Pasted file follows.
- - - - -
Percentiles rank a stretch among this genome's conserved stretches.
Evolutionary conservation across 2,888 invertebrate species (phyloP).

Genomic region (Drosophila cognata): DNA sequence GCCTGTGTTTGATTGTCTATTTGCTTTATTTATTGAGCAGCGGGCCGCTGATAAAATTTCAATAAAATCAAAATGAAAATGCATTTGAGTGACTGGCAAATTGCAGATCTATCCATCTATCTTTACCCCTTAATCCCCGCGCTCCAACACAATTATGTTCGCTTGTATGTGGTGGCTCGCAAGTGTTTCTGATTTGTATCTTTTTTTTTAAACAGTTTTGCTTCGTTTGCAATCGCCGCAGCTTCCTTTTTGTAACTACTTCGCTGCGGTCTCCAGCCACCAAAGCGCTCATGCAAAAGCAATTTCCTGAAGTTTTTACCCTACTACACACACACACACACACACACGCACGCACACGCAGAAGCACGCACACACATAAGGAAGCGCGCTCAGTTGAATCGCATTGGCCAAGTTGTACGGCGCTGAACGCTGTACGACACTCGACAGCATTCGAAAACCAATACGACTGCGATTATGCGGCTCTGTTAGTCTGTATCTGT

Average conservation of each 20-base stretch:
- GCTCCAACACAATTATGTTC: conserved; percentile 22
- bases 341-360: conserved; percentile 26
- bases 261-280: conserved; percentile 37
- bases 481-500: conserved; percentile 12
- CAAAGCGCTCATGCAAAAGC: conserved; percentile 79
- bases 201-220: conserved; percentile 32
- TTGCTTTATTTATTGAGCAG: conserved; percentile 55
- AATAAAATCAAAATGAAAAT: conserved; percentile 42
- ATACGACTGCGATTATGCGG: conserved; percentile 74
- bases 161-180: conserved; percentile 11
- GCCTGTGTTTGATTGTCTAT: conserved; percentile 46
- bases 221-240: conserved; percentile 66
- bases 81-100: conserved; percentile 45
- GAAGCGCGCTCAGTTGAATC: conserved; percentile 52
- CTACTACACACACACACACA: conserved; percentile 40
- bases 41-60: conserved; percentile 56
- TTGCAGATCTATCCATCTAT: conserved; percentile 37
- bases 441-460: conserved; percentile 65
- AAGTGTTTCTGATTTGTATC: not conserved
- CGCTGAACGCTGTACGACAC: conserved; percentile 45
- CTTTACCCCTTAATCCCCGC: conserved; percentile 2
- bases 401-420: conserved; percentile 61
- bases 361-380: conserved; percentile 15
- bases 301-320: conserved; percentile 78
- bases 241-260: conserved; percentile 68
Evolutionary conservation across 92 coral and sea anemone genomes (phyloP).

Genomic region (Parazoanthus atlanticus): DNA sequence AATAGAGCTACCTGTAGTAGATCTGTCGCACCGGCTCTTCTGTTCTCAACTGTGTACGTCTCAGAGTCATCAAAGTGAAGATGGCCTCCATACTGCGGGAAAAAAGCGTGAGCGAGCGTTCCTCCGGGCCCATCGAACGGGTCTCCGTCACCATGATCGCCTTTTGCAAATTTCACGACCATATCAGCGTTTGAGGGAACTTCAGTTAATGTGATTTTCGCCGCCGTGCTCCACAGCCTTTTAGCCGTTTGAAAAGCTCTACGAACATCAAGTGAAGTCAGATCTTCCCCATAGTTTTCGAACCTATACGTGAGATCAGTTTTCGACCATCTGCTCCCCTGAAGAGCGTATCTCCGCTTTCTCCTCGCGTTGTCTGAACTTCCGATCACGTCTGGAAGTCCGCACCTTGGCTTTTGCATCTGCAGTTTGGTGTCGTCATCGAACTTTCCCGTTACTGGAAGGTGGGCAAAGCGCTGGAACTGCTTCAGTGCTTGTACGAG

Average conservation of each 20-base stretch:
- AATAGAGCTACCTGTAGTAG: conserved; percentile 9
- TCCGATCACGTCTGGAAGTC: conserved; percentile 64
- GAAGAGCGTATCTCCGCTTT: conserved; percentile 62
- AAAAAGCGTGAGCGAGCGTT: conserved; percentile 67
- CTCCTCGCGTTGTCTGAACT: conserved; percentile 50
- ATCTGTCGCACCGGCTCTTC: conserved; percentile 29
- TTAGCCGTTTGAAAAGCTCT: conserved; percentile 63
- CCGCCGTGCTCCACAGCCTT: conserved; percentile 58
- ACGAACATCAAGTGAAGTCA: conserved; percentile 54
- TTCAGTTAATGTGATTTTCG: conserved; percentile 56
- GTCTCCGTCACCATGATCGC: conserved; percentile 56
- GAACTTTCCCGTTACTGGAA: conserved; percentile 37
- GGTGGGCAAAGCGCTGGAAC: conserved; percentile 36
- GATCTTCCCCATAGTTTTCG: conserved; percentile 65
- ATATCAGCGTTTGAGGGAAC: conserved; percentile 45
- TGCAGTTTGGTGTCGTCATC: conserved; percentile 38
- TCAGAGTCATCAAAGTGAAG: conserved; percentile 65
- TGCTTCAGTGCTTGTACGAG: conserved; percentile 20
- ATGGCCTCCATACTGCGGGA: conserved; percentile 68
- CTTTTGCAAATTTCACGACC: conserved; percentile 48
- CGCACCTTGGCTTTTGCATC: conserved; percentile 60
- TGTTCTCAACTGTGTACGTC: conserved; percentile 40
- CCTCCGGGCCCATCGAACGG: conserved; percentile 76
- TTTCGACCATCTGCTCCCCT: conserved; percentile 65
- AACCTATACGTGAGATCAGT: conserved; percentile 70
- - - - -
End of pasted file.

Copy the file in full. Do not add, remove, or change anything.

Percentiles rank a stretch among this genome's conserved stretches.
Evolutionary conservation across 2,888 invertebrate species (phyloP).

Genomic region (Drosophila cognata): DNA sequence GCCTGTGTTTGATTGTCTATTTGCTTTATTTATTGAGCAGCGGGCCGCTGATAAAATTTCAATAAAATCAAAATGAAAATGCATTTGAGTGACTGGCAAATTGCAGATCTATCCATCTATCTTTACCCCTTAATCCCCGCGCTCCAACACAATTATGTTCGCTTGTATGTGGTGGCTCGCAAGTGTTTCTGATTTGTATCTTTTTTTTTAAACAGTTTTGCTTCGTTTGCAATCGCCGCAGCTTCCTTTTTGTAACTACTTCGCTGCGGTCTCCAGCCACCAAAGCGCTCATGCAAAAGCAATTTCCTGAAGTTTTTACCCTACTACACACACACACACACACACACGCACGCACACGCAGAAGCACGCACACACATAAGGAAGCGCGCTCAGTTGAATCGCATTGGCCAAGTTGTACGGCGCTGAACGCTGTACGACACTCGACAGCATTCGAAAACCAATACGACTGCGATTATGCGGCTCTGTTAGTCTGTATCTGT

Average conservation of each 20-base stretch:
- GCTCCAACACAATTATGTTC: conserved; percentile 22
- bases 341-360: conserved; percentile 26
- bases 261-280: conserved; percentile 37
- bases 481-500: conserved; percentile 12
- CAAAGCGCTCATGCAAAAGC: conserved; percentile 79
- bases 201-220: conserved; percentile 32
- TTGCTTTATTTATTGAGCAG: conserved; percentile 55
- AATAAAATCAAAATGAAAAT: conserved; percentile 42
- ATACGACTGCGATTATGCGG: conserved; percentile 74
- bases 161-180: conserved; percentile 11
- GCCTGTGTTTGATTGTCTAT: conserved; percentile 46
- bases 221-240: conserved; percentile 66
- bases 81-100: conserved; percentile 45
- GAAGCGCGCTCAGTTGAATC: conserved; percentile 52
- CTACTACACACACACACACA: conserved; percentile 40
- bases 41-60: conserved; percentile 56
- TTGCAGATCTATCCATCTAT: conserved; percentile 37
- bases 441-460: conserved; percentile 65
- AAGTGTTTCTGATTTGTATC: not conserved
- CGCTGAACGCTGTACGACAC: conserved; percentile 45
- CTTTACCCCTTAATCCCCGC: conserved; percentile 2
- bases 401-420: conserved; percentile 61
- bases 361-380: conserved; percentile 15
- bases 301-320: conserved; percentile 78
- bases 241-260: conserved; percentile 68
Evolutionary conservation across 92 coral and sea anemone genomes (phyloP).

Genomic region (Parazoanthus atlanticus): DNA sequence AATAGAGCTACCTGTAGTAGATCTGTCGCACCGGCTCTTCTGTTCTCAACTGTGTACGTCTCAGAGTCATCAAAGTGAAGATGGCCTCCATACTGCGGGAAAAAAGCGTGAGCGAGCGTTCCTCCGGGCCCATCGAACGGGTCTCCGTCACCATGATCGCCTTTTGCAAATTTCACGACCATATCAGCGTTTGAGGGAACTTCAGTTAATGTGATTTTCGCCGCCGTGCTCCACAGCCTTTTAGCCGTTTGAAAAGCTCTACGAACATCAAGTGAAGTCAGATCTTCCCCATAGTTTTCGAACCTATACGTGAGATCAGTTTTCGACCATCTGCTCCCCTGAAGAGCGTATCTCCGCTTTCTCCTCGCGTTGTCTGAACTTCCGATCACGTCTGGAAGTCCGCACCTTGGCTTTTGCATCTGCAGTTTGGTGTCGTCATCGAACTTTCCCGTTACTGGAAGGTGGGCAAAGCGCTGGAACTGCTTCAGTGCTTGTACGAG

Average conservation of each 20-base stretch:
- AATAGAGCTACCTGTAGTAG: conserved; percentile 9
- TCCGATCACGTCTGGAAGTC: conserved; percentile 64
- GAAGAGCGTATCTCCGCTTT: conserved; percentile 62
- AAAAAGCGTGAGCGAGCGTT: conserved; percentile 67
- CTCCTCGCGTTGTCTGAACT: conserved; percentile 50
- ATCTGTCGCACCGGCTCTTC: conserved; percentile 29
- TTAGCCGTTTGAAAAGCTCT: conserved; percentile 63
- CCGCCGTGCTCCACAGCCTT: conserved; percentile 58
- ACGAACATCAAGTGAAGTCA: conserved; percentile 54
- TTCAGTTAATGTGATTTTCG: conserved; percentile 56
- GTCTCCGTCACCATGATCGC: conserved; percentile 56
- GAACTTTCCCGTTACTGGAA: conserved; percentile 37
- GGTGGGCAAAGCGCTGGAAC: conserved; percentile 36
- GATCTTCCCCATAGTTTTCG: conserved; percentile 65
- ATATCAGCGTTTGAGGGAAC: conserved; percentile 45
- TGCAGTTTGGTGTCGTCATC: conserved; percentile 38
- TCAGAGTCATCAAAGTGAAG: conserved; percentile 65
- TGCTTCAGTGCTTGTACGAG: conserved; percentile 20
- ATGGCCTCCATACTGCGGGA: conserved; percentile 68
- CTTTTGCAAATTTCACGACC: conserved; percentile 48
- CGCACCTTGGCTTTTGCATC: conserved; percentile 60
- TGTTCTCAACTGTGTACGTC: conserved; percentile 40
- CCTCCGGGCCCATCGAACGG: conserved; percentile 76
- TTTCGACCATCTGCTCCCCT: conserved; percentile 65
- AACCTATACGTGAGATCAGT: conserved; percentile 70